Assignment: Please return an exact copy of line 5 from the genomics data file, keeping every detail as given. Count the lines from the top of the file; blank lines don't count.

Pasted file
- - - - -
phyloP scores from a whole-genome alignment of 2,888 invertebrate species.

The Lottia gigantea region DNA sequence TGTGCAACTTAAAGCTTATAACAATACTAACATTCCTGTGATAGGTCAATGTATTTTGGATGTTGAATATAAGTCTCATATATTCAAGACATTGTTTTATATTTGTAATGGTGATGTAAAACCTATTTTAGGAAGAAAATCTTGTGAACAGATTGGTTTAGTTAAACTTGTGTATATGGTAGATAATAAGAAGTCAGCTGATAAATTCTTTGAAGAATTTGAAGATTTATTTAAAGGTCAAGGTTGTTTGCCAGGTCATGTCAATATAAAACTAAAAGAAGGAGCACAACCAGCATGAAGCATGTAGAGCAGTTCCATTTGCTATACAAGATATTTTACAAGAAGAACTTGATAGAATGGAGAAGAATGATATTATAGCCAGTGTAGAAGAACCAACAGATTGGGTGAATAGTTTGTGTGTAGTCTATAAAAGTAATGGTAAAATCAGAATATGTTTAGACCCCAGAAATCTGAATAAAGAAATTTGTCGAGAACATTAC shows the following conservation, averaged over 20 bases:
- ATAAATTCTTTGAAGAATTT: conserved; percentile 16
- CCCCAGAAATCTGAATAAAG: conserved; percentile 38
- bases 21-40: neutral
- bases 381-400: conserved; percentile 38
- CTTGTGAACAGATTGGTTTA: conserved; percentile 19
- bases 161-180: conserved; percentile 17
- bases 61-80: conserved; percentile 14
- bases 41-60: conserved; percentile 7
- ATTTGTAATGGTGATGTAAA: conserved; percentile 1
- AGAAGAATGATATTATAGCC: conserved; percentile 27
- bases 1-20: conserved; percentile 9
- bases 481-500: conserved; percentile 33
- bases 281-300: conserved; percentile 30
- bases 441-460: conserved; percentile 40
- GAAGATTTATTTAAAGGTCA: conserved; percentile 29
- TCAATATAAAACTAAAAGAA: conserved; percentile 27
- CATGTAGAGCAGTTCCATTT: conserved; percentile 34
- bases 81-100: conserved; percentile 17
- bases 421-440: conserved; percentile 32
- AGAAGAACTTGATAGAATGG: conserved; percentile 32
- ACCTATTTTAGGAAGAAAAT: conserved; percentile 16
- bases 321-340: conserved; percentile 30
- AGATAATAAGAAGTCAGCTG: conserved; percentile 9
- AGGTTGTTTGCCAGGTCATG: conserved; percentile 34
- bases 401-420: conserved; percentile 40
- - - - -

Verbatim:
- bases 21-40: neutral